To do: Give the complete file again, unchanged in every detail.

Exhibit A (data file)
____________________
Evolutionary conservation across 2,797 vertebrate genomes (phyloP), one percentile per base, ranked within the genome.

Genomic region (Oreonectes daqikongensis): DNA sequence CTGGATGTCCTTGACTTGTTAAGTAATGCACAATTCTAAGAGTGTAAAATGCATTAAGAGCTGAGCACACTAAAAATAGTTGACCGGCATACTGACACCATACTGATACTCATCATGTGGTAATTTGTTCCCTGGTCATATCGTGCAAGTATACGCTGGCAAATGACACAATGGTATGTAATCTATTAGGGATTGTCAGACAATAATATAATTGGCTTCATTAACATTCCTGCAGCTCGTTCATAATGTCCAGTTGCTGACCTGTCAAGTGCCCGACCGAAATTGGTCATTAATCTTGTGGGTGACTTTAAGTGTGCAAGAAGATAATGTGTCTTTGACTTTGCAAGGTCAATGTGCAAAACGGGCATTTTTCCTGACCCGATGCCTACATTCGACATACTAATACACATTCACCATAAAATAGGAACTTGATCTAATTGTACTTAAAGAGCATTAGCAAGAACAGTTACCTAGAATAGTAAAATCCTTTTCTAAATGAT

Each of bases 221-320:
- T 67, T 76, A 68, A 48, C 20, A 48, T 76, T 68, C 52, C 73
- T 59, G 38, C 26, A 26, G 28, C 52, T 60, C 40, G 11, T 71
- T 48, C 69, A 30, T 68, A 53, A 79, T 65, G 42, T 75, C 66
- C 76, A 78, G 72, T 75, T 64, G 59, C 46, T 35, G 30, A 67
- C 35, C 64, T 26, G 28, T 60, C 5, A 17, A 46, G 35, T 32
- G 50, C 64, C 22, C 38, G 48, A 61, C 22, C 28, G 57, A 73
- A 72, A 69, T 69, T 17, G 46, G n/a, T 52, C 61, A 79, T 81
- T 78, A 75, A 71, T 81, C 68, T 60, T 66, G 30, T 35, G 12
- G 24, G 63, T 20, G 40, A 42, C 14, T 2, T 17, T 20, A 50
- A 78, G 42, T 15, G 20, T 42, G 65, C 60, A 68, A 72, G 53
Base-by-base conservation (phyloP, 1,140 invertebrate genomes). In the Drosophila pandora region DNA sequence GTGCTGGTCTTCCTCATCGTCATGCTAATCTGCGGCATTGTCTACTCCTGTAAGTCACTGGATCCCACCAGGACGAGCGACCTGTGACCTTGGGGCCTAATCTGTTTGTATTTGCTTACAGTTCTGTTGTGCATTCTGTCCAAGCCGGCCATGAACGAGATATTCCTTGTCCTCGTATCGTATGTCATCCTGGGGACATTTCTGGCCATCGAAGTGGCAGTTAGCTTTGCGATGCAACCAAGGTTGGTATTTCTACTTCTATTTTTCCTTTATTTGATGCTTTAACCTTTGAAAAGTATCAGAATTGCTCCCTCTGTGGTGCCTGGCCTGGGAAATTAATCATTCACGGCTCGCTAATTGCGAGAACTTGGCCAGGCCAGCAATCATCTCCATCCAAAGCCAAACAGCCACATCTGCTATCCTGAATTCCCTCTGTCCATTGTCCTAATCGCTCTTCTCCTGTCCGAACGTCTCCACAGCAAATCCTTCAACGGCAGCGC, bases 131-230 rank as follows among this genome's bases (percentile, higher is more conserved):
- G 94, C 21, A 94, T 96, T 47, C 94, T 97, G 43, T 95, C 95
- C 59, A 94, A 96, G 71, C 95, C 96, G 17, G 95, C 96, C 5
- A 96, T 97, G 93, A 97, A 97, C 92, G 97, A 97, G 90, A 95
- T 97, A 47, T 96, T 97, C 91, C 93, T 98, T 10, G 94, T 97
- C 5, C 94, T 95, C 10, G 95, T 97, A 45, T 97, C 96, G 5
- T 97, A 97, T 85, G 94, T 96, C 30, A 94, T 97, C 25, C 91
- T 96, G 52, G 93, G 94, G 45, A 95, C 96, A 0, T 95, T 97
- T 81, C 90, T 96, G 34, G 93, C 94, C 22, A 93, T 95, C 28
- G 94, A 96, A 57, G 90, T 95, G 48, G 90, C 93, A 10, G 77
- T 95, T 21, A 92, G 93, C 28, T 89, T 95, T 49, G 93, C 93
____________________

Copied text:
Evolutionary conservation across 2,797 vertebrate genomes (phyloP), one percentile per base, ranked within the genome.

Genomic region (Oreonectes daqikongensis): DNA sequence CTGGATGTCCTTGACTTGTTAAGTAATGCACAATTCTAAGAGTGTAAAATGCATTAAGAGCTGAGCACACTAAAAATAGTTGACCGGCATACTGACACCATACTGATACTCATCATGTGGTAATTTGTTCCCTGGTCATATCGTGCAAGTATACGCTGGCAAATGACACAATGGTATGTAATCTATTAGGGATTGTCAGACAATAATATAATTGGCTTCATTAACATTCCTGCAGCTCGTTCATAATGTCCAGTTGCTGACCTGTCAAGTGCCCGACCGAAATTGGTCATTAATCTTGTGGGTGACTTTAAGTGTGCAAGAAGATAATGTGTCTTTGACTTTGCAAGGTCAATGTGCAAAACGGGCATTTTTCCTGACCCGATGCCTACATTCGACATACTAATACACATTCACCATAAAATAGGAACTTGATCTAATTGTACTTAAAGAGCATTAGCAAGAACAGTTACCTAGAATAGTAAAATCCTTTTCTAAATGAT

Each of bases 221-320:
- T 67, T 76, A 68, A 48, C 20, A 48, T 76, T 68, C 52, C 73
- T 59, G 38, C 26, A 26, G 28, C 52, T 60, C 40, G 11, T 71
- T 48, C 69, A 30, T 68, A 53, A 79, T 65, G 42, T 75, C 66
- C 76, A 78, G 72, T 75, T 64, G 59, C 46, T 35, G 30, A 67
- C 35, C 64, T 26, G 28, T 60, C 5, A 17, A 46, G 35, T 32
- G 50, C 64, C 22, C 38, G 48, A 61, C 22, C 28, G 57, A 73
- A 72, A 69, T 69, T 17, G 46, G n/a, T 52, C 61, A 79, T 81
- T 78, A 75, A 71, T 81, C 68, T 60, T 66, G 30, T 35, G 12
- G 24, G 63, T 20, G 40, A 42, C 14, T 2, T 17, T 20, A 50
- A 78, G 42, T 15, G 20, T 42, G 65, C 60, A 68, A 72, G 53
Base-by-base conservation (phyloP, 1,140 invertebrate genomes). In the Drosophila pandora region DNA sequence GTGCTGGTCTTCCTCATCGTCATGCTAATCTGCGGCATTGTCTACTCCTGTAAGTCACTGGATCCCACCAGGACGAGCGACCTGTGACCTTGGGGCCTAATCTGTTTGTATTTGCTTACAGTTCTGTTGTGCATTCTGTCCAAGCCGGCCATGAACGAGATATTCCTTGTCCTCGTATCGTATGTCATCCTGGGGACATTTCTGGCCATCGAAGTGGCAGTTAGCTTTGCGATGCAACCAAGGTTGGTATTTCTACTTCTATTTTTCCTTTATTTGATGCTTTAACCTTTGAAAAGTATCAGAATTGCTCCCTCTGTGGTGCCTGGCCTGGGAAATTAATCATTCACGGCTCGCTAATTGCGAGAACTTGGCCAGGCCAGCAATCATCTCCATCCAAAGCCAAACAGCCACATCTGCTATCCTGAATTCCCTCTGTCCATTGTCCTAATCGCTCTTCTCCTGTCCGAACGTCTCCACAGCAAATCCTTCAACGGCAGCGC, bases 131-230 rank as follows among this genome's bases (percentile, higher is more conserved):
- G 94, C 21, A 94, T 96, T 47, C 94, T 97, G 43, T 95, C 95
- C 59, A 94, A 96, G 71, C 95, C 96, G 17, G 95, C 96, C 5
- A 96, T 97, G 93, A 97, A 97, C 92, G 97, A 97, G 90, A 95
- T 97, A 47, T 96, T 97, C 91, C 93, T 98, T 10, G 94, T 97
- C 5, C 94, T 95, C 10, G 95, T 97, A 45, T 97, C 96, G 5
- T 97, A 97, T 85, G 94, T 96, C 30, A 94, T 97, C 25, C 91
- T 96, G 52, G 93, G 94, G 45, A 95, C 96, A 0, T 95, T 97
- T 81, C 90, T 96, G 34, G 93, C 94, C 22, A 93, T 95, C 28
- G 94, A 96, A 57, G 90, T 95, G 48, G 90, C 93, A 10, G 77
- T 95, T 21, A 92, G 93, C 28, T 89, T 95, T 49, G 93, C 93